Share prices fell further in European trade as fears deepen over prospects for the global economy. Earlier, the Brent crude benchmark fell $1.65 to $88.40 a barrel, a near four-year low, although it recovered some ground to stand at $89.65.
IMF chief Christine Lagarde, crystallised investors' worries about flagging economic growth by warning the eurozone could return to recession.
Shares in Paris and Frankfurt also slumped further, with France's Cac 40 down 1.8% and Germany's Dax down more than 2%.
The falls came after big declines in the US and Asia. On Thursday, the Dow Jones had its biggest one-day fall of the year, closing down almost 2% at 16,659.25.
In Tokyo on Friday, the Nikkei closed down 1.15% at a two-month low of 15,300.55.
US oil fell $1.92 a barrel to $83.85, its weakest level since June 2012, although it also regained some ground to stand at $84.79. Both oil benchmarks remain about 20% since their peak in June.
Oil prices have been undermined by a combination of increasing supplies and weakening demand.
Libya has recently increased its supply of oil to the open market, and demand from China, the world's second biggest user of oil, has slipped as its economic growth has slackened off. This week, German economic data has presented a consistently negative picture. Figures released on Thursday showed exports fell 5.8% in August, and this followed weak industrial output figures on Tuesday.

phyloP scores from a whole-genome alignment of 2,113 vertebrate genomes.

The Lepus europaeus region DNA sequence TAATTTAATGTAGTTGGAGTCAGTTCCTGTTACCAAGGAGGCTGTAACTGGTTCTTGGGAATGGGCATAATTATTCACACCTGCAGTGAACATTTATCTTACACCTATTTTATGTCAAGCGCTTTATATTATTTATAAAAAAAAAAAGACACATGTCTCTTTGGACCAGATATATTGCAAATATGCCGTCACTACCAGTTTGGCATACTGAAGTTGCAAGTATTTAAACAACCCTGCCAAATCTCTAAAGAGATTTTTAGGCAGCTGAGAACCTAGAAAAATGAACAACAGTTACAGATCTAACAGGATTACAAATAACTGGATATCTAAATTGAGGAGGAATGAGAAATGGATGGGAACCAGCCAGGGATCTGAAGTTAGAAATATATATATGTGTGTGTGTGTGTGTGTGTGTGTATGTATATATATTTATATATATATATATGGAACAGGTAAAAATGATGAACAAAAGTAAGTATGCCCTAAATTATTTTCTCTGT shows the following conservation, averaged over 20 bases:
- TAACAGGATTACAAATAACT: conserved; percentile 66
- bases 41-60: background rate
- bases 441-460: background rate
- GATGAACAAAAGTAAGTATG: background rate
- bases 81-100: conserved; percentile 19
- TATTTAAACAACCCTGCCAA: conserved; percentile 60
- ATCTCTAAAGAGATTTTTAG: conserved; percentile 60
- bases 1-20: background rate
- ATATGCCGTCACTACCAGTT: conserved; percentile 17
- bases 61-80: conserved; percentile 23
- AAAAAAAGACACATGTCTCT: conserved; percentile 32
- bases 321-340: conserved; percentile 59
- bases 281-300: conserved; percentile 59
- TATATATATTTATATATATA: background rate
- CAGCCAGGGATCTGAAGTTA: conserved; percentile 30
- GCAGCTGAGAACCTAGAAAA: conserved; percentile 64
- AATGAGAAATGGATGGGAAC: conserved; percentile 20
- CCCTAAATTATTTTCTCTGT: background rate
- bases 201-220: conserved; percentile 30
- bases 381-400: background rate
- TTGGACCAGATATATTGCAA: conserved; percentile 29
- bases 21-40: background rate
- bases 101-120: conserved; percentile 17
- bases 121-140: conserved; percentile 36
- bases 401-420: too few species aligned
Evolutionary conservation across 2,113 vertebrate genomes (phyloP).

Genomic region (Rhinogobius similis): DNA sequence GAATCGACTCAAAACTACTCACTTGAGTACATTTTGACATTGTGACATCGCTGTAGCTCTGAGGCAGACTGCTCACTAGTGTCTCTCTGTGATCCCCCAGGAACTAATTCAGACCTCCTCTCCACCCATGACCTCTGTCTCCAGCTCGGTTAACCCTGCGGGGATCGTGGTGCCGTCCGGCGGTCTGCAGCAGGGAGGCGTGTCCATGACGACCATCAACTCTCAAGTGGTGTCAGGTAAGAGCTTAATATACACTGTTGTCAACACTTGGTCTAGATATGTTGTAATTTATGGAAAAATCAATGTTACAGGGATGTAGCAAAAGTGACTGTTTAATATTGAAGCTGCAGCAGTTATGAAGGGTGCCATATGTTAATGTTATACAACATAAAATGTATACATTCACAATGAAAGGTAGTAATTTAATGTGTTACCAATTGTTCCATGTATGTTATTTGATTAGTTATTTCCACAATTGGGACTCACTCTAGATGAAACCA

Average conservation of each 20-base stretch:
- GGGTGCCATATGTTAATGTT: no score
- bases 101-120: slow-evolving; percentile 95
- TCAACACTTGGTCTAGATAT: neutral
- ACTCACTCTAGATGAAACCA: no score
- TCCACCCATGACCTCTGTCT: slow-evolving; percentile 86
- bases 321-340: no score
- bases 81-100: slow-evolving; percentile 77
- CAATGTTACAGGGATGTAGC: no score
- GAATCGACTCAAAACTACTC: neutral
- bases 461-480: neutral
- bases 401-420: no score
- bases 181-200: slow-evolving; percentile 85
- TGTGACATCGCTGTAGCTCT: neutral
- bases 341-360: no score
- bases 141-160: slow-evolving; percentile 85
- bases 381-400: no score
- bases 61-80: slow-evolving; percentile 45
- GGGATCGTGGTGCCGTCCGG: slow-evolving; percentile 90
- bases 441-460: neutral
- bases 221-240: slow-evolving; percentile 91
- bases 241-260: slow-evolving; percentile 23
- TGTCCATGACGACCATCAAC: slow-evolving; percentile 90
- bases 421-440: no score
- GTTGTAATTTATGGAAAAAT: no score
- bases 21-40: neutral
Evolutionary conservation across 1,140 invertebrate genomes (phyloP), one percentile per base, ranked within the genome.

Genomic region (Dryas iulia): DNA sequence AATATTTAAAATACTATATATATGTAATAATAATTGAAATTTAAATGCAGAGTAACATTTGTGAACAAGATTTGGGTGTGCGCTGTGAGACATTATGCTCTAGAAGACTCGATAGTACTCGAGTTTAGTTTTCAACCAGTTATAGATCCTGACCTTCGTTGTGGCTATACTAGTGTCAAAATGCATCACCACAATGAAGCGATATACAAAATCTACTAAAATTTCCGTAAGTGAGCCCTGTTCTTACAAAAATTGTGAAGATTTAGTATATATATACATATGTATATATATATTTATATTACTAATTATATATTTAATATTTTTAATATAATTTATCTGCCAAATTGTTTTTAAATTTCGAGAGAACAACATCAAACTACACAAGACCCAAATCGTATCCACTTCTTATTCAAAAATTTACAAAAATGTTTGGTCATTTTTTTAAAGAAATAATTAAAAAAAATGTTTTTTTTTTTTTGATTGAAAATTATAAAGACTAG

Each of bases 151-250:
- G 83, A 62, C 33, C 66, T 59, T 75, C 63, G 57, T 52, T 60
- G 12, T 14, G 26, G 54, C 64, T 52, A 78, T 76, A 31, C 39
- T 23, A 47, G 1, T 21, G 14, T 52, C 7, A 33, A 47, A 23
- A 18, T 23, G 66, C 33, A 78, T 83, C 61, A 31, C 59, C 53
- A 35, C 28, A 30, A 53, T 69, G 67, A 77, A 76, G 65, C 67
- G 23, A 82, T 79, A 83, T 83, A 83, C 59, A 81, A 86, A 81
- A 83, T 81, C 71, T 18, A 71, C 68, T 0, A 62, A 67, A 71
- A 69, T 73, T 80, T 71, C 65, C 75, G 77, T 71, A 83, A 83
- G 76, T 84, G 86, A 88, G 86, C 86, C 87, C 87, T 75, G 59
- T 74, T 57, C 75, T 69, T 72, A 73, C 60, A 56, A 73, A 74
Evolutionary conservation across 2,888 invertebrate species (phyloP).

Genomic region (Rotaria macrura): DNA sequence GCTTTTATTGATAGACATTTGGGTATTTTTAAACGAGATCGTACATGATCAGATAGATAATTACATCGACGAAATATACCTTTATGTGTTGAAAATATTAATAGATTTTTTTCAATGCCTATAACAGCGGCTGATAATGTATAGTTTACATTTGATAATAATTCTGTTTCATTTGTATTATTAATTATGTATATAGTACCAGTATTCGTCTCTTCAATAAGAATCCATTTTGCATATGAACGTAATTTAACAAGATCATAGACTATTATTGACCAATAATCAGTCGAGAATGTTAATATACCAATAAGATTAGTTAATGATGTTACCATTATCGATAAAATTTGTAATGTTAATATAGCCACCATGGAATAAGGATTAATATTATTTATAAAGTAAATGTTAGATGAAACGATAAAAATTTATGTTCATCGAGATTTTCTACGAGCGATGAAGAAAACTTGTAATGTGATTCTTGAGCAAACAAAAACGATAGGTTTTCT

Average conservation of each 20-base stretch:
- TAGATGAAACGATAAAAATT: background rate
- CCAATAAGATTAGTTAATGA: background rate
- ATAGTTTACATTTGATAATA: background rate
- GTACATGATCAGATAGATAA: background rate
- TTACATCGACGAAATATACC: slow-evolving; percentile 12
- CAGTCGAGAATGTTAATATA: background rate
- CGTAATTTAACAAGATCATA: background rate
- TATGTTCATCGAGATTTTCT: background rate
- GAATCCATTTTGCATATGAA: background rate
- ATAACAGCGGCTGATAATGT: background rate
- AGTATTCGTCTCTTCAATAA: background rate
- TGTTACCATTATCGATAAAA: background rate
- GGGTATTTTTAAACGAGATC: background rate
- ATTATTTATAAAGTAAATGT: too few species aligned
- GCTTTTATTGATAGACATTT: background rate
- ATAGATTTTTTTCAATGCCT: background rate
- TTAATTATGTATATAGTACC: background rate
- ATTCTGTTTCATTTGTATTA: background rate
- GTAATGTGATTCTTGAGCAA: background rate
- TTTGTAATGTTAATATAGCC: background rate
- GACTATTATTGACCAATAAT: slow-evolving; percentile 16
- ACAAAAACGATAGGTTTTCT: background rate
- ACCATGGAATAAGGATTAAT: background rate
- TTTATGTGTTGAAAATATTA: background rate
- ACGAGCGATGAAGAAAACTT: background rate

Ms Lagarde's comments that there was a 35-40% chance of the eurozone re-entering recession piled on the woes.
Earlier this week, the IMF cut its forecasts for global growth in 2014 and 2015.
Its downgrade of prospects for the three biggest eurozone countries' economies - Italy, France and Germany - prompted the Chancellor, George Osborne, to warn the UK economy was facing a "critical moment".
He told the BBC: "The eurozone risks slipping back into crisis. Britain cannot be immune from that. It's already having an impact on our manufacturing and our exports."
Richard Hunter, head of equities at Hargreaves Lansdown stockbrokers, said: "Concerns around the lack of global economic growth are spooking investors.
"In particular, the situation in China remains unclear, whilst within the eurozone, even the supposed powerhouse of Germany could be staring into another recession."
Added to that are persistent worries about the geo-political situation in the Middle East and Ukraine, as well as growing concerns about the Ebola virus and its impact on West Africa and its spread into other countries.